Within minutes of seeing Albert, Logue has him reading a section from Shakespeare's Hamlet absolutely flawlessly, without one stammer or stumble. This is achieved by playing music through headphones which Albert listens to so he cannot hear his own voice. Though consistently sceptical and unconvinced about Logue's methods, Albert eventually submits himself to Logue's treatment, and the film beautifully depicts the complicated and at times strained friendship that develops between the two men. David Seidler's sparkling script offers up some refreshing humour via sharp banter, particularly when Albert is advised to try using expletives as a way of fending off impending stammers in his sentences (something which the movie initially received a 15 certificate for, though this was changed to a 12A after the studio appealed). The pivotal moment in the film, and the one the title refers to, is the King's 1939 speech to the nation when war is declared on Germany, and although some may have heard recordings of the speech before, the way it is presented in the film, and the moments leading up to it, renders it immensely and refreshingly powerful.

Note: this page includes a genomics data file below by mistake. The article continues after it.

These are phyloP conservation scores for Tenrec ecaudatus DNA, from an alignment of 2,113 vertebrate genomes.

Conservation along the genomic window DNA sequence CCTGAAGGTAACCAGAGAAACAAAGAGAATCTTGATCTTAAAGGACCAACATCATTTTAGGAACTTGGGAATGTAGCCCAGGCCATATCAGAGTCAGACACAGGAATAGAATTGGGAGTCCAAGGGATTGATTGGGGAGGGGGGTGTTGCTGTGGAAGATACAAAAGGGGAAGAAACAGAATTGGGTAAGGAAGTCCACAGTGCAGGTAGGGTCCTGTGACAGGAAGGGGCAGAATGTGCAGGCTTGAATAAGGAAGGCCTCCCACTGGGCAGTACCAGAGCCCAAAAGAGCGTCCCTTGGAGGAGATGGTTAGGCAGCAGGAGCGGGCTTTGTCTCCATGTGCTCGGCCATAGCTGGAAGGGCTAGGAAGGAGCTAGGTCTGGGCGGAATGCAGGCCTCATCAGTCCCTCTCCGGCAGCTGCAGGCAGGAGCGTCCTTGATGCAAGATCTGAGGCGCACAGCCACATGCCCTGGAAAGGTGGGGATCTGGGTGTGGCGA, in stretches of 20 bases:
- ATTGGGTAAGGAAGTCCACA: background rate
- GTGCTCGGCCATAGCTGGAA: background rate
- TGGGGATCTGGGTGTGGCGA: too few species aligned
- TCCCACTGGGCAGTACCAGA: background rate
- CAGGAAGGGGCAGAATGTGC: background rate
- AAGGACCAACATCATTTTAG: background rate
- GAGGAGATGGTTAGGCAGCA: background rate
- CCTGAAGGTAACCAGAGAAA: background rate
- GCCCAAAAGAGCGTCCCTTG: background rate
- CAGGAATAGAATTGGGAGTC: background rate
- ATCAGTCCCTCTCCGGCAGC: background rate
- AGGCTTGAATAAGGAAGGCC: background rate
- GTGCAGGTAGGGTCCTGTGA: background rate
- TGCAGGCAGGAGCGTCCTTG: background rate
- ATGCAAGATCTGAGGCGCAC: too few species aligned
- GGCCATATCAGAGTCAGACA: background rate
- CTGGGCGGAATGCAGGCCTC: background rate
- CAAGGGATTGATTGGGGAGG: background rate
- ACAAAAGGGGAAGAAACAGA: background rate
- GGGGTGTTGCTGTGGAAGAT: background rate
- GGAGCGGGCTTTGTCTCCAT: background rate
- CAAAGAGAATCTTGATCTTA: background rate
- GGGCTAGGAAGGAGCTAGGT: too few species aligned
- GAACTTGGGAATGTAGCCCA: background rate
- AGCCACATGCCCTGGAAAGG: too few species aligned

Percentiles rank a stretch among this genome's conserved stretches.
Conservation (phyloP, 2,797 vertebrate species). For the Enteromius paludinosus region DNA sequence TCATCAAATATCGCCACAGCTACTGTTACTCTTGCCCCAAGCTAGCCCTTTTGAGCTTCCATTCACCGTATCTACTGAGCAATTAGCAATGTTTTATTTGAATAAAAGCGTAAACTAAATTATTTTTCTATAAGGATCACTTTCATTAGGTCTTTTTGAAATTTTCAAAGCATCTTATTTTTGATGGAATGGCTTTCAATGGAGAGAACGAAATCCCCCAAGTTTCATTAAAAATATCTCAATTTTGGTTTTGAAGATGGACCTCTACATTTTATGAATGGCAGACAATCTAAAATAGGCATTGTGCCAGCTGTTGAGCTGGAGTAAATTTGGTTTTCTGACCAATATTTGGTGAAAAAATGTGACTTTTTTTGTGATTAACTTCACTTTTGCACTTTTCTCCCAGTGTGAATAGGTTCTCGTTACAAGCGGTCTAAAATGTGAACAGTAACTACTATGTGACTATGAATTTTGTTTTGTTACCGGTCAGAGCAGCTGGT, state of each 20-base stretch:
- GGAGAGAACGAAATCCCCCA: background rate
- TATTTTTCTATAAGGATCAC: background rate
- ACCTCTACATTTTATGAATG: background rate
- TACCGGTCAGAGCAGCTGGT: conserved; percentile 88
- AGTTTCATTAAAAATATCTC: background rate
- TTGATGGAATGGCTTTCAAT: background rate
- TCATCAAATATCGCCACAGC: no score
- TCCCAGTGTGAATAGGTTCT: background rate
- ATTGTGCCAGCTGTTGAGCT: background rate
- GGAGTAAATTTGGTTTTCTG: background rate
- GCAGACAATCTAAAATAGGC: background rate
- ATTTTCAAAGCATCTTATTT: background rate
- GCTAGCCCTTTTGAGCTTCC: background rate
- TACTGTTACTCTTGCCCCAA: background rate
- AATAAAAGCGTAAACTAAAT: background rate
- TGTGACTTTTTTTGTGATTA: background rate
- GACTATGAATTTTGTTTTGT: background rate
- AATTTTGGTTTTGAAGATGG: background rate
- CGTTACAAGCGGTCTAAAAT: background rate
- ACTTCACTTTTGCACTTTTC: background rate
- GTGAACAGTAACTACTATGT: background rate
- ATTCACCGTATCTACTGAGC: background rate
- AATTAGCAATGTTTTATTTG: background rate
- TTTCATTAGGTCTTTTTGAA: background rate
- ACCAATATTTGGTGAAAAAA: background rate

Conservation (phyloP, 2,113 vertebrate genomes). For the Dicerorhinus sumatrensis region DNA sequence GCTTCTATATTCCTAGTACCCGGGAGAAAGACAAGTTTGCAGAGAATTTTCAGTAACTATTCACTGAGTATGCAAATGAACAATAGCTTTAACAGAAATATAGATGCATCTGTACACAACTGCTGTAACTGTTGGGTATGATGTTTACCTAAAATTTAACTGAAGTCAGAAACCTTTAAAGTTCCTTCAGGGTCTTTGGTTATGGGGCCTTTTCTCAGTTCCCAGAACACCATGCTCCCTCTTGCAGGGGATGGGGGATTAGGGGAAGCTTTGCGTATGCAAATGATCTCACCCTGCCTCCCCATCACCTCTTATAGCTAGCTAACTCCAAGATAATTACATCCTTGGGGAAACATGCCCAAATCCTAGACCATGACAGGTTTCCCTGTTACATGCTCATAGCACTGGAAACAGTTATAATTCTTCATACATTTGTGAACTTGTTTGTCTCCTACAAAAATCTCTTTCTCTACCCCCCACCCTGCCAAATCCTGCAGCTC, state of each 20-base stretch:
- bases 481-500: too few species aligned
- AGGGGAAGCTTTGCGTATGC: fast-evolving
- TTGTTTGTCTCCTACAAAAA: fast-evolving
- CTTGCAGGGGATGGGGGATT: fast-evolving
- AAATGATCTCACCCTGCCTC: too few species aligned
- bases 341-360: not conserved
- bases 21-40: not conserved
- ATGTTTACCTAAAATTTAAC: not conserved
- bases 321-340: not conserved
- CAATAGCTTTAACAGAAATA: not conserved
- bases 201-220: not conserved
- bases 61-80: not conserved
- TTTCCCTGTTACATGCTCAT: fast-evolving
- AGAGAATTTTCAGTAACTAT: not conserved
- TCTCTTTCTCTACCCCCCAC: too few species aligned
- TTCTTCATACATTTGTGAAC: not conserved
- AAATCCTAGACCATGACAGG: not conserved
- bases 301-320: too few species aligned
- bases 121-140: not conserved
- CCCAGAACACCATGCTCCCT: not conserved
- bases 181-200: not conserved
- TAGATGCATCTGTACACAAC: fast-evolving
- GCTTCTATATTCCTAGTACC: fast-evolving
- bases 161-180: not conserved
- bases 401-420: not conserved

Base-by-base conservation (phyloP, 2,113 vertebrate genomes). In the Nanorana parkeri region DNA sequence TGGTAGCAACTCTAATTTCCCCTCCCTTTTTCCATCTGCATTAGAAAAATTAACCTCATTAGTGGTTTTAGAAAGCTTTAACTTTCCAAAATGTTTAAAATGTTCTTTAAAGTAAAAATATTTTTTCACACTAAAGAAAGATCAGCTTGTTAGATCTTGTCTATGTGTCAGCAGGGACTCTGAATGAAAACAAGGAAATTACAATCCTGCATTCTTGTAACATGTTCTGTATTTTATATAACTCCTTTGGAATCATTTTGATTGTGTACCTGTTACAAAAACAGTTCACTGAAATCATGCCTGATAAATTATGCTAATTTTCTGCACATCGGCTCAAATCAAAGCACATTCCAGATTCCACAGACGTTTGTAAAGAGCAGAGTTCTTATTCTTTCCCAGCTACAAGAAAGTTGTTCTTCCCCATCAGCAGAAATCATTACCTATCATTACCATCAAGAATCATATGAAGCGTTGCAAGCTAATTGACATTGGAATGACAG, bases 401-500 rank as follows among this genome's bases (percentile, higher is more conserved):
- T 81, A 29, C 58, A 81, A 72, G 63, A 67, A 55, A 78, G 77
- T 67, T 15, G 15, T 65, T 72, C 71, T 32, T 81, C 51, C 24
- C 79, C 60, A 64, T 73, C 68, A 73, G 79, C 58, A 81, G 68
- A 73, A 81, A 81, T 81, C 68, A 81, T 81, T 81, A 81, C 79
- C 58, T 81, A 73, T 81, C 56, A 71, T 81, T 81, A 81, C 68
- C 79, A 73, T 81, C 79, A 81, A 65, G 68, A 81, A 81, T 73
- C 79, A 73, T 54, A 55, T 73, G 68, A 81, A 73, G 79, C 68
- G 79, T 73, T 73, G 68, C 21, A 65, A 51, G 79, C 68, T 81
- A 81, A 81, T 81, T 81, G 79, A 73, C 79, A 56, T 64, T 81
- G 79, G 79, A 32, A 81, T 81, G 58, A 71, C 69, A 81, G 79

Helena Bonham Carter as Queen Elizabeth, recently seen as the bonkers Bellatrix in Harry Potter, is as much a revelation as Firth, and with her matter-of-fact and forthright manner she provides a nice contrast to Albert's sense of inferiority and insecurity. Her reaction to her immature brother-in-law's house parties is delicious to watch, and when he abdicates, leaving Albert to take the thrown, she dutifully and tenderly supports her husband during his darkest moments of trepidation.

    Further touches of genius in this splendid picture come from Alexandre Desplat's sublime music score. Similar to his compositions for The Queen, his score is subtle but majestic, calm but powerful, and probably his best soundtrack since his sumptuous work on the second Twilight film. It is a shame he did not take home the Oscar for Best Original Score.

    The King's Speech is rousing, inspiring and richly rewarding. Millions of people have flocked to see it in the cinemas, and by buying a copy of the Blu-ray or DVD you will not only have a piece of compelling entertainment to put on the TV, but you'll also own the film that further proves that Britain is still a world-class force in the cinema industry. Buy it. Your country needs you.